The Philadelphia Museum of Art hiring Sasha Suda as the new Director and CEO. Suda, who held the same dual role for the National Gallery of Canada, will join the PMA in September. (Artnet News)
- The record Ernie Barnes which sold for $15.3 million at Christie’s last month will be visible at Museum of Fine Arts, Houstonlent by contractor Bill Perkins, from June 15 to December. (Twitter)
NFTs and more
- Yuga LaboratoriesThe server of was compromised in another phishing attack on Saturday, which resulted in the theft of $360,000 (200 ETH) NFT value. (ART news)
“In the countries we often call Eastern Europe and South Eastern Europe…we have seen a series of astonishing, sometimes almost absurd, cases of primary political interference in the governance of museums, virtually wiping out the capacity of institutions.”
—Bart de Baerepresident of CIMAMit is Museum watch program and director of Museum of Modern Art in Antwerp, on the recent history of government interference in museums. The organization is helping to draft a new set of guidelines to help cultural institutions retain their independence. (The arts journal)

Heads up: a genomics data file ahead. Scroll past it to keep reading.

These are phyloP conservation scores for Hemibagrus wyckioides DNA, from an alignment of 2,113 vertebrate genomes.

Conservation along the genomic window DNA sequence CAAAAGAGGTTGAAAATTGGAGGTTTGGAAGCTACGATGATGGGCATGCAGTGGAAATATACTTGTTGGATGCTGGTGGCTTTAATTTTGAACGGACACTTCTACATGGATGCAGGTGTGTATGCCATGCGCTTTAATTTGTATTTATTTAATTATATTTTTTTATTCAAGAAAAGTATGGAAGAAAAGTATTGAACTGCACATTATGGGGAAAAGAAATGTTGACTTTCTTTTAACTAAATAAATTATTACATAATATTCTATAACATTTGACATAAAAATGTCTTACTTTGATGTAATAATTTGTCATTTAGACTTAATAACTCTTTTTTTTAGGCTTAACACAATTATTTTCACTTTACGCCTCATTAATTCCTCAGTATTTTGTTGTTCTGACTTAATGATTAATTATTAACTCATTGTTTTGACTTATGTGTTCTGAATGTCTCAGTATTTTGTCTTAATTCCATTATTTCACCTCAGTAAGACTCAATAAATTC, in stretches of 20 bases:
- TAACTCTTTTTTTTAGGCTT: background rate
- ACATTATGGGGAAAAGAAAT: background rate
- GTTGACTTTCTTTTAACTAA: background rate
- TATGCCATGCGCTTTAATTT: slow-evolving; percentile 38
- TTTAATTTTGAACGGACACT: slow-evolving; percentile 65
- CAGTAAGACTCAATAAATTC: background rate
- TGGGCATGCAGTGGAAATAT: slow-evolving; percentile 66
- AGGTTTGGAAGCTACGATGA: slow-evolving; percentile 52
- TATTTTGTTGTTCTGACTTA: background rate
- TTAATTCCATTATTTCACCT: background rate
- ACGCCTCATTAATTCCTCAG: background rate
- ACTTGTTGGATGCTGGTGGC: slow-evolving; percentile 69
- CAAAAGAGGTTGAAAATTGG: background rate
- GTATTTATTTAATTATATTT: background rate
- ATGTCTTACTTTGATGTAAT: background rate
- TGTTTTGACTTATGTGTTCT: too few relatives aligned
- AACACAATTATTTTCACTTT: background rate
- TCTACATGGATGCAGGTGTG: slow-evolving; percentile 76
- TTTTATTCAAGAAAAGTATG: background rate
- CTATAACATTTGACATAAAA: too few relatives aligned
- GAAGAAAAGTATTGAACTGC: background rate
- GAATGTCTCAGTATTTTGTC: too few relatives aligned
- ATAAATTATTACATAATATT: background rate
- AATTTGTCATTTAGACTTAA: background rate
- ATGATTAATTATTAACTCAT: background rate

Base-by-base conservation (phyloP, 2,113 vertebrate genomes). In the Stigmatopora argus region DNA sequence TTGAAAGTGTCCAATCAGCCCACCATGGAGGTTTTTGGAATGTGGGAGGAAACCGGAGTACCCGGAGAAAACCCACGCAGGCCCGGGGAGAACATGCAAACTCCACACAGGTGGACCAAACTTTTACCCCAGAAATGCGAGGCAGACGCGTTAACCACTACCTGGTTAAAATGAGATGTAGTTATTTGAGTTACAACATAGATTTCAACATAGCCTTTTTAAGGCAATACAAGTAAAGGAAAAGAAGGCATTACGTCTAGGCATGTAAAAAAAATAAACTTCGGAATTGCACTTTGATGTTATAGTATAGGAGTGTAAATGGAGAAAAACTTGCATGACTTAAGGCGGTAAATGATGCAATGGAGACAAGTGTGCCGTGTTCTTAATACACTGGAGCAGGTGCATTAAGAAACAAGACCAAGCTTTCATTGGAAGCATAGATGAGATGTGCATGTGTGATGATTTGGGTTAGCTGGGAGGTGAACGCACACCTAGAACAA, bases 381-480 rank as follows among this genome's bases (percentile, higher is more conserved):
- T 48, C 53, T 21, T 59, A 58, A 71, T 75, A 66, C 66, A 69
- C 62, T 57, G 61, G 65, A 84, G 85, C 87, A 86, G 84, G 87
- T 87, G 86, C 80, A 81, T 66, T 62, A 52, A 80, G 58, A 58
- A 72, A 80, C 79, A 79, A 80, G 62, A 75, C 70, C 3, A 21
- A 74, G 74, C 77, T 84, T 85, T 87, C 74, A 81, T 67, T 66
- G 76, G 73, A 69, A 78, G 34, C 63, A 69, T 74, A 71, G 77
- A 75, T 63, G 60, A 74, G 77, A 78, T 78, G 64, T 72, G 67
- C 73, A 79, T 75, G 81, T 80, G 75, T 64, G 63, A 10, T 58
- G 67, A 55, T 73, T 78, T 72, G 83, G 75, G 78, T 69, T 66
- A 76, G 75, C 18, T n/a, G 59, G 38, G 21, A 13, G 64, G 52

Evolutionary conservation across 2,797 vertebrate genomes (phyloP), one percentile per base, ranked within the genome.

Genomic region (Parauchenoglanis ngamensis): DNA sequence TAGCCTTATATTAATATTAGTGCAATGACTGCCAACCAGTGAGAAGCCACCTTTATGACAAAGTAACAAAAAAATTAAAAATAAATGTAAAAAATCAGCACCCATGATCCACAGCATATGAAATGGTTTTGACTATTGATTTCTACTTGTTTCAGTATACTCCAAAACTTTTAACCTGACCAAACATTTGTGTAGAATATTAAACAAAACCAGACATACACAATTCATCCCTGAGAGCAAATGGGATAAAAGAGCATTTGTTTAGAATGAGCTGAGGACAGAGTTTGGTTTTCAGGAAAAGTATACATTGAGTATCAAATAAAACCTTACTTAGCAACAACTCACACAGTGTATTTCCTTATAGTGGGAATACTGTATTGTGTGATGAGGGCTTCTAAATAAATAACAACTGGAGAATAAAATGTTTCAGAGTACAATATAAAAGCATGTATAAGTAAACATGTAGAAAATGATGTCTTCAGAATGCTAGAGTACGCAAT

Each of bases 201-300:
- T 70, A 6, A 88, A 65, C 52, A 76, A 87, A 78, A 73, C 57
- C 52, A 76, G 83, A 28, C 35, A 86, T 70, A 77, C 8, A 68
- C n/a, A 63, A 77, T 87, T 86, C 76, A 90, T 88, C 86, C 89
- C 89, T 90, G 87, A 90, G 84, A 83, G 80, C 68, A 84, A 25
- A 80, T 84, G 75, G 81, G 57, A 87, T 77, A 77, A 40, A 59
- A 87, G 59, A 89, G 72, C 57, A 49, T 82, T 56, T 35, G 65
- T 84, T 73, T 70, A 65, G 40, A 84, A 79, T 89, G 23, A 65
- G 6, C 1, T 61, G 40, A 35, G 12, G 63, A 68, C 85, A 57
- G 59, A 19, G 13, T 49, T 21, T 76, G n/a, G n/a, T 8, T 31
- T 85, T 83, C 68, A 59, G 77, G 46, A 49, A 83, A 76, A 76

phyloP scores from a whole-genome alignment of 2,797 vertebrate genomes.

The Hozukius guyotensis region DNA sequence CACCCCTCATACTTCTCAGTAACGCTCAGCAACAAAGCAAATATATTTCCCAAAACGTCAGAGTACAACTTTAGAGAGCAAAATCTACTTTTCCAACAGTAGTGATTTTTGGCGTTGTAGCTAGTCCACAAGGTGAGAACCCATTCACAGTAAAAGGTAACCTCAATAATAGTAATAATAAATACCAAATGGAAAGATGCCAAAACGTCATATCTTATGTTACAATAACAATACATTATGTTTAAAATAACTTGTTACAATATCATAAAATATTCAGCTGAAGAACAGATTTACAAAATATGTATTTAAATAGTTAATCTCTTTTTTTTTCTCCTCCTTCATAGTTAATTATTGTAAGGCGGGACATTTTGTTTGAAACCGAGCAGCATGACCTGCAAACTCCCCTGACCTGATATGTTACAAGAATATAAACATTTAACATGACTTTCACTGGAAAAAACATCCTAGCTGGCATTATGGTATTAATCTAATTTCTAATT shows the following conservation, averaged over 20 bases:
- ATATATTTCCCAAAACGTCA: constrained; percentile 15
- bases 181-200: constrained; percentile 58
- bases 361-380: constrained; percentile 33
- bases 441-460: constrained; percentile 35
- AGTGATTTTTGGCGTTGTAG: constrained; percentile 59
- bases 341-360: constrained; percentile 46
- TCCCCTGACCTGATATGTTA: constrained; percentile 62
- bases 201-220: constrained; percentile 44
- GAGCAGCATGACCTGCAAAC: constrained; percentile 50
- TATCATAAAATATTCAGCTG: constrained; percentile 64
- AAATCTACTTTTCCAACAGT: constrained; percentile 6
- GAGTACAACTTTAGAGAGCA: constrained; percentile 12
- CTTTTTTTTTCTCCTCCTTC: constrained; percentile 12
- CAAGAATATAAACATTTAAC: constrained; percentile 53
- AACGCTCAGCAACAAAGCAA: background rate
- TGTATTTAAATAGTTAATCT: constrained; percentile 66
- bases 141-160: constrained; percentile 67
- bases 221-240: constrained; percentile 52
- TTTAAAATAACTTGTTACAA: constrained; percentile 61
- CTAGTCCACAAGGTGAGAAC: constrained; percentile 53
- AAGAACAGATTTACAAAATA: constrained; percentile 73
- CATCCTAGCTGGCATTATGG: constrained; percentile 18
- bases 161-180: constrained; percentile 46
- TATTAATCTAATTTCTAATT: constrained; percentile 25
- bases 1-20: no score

Louise Nevelson’s long wait
In the 1970s, Louise Nevelson couldn’t walk down the street without being asked for an autograph. Almost every show she has organized has sold out. But after his death in 1988, its market went into hibernation– and only now does he seem to be waking up. Its auction record currently stands at $1.4 milliona fraction of those of peers like Louise Bourgeois ($32 million) and Barnett Newman ($84.2 million). Here are the factors that contributed to this arrested development.
Take-out? If you’re shocked at the price of the work of artists who are only recently of rental car age, remember that there are still pockets of the market where there’s plenty of room to grow – and lots of art history to back up the prices.
Please join us in the Bedroom at the back. See you next Friday.